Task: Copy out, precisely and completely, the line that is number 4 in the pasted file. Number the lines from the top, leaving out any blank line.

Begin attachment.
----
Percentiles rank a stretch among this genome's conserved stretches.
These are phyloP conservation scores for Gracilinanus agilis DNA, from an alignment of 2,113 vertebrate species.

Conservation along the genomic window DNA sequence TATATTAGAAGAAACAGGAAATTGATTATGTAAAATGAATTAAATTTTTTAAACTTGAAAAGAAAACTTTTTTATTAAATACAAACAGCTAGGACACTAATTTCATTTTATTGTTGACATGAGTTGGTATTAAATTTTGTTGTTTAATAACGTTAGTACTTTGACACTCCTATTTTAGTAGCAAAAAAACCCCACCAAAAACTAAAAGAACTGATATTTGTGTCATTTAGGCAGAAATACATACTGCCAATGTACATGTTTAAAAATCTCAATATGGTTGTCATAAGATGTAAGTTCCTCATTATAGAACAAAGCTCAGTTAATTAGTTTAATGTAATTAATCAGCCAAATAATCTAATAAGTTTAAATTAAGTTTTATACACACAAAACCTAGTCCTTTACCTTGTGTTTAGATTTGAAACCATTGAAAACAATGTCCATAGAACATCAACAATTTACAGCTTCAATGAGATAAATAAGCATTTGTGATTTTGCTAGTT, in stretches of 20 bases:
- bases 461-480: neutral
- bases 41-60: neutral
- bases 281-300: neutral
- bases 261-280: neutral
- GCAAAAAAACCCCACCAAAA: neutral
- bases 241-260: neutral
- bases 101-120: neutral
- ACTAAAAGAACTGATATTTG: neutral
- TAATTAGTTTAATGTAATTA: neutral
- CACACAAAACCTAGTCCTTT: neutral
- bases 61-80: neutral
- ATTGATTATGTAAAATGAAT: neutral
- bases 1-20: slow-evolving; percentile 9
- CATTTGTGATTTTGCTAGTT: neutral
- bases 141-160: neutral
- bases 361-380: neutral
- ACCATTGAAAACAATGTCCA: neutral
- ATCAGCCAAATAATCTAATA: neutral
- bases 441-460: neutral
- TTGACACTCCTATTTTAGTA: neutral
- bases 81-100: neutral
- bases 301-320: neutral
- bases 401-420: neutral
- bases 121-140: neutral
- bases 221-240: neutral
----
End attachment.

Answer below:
- bases 461-480: neutral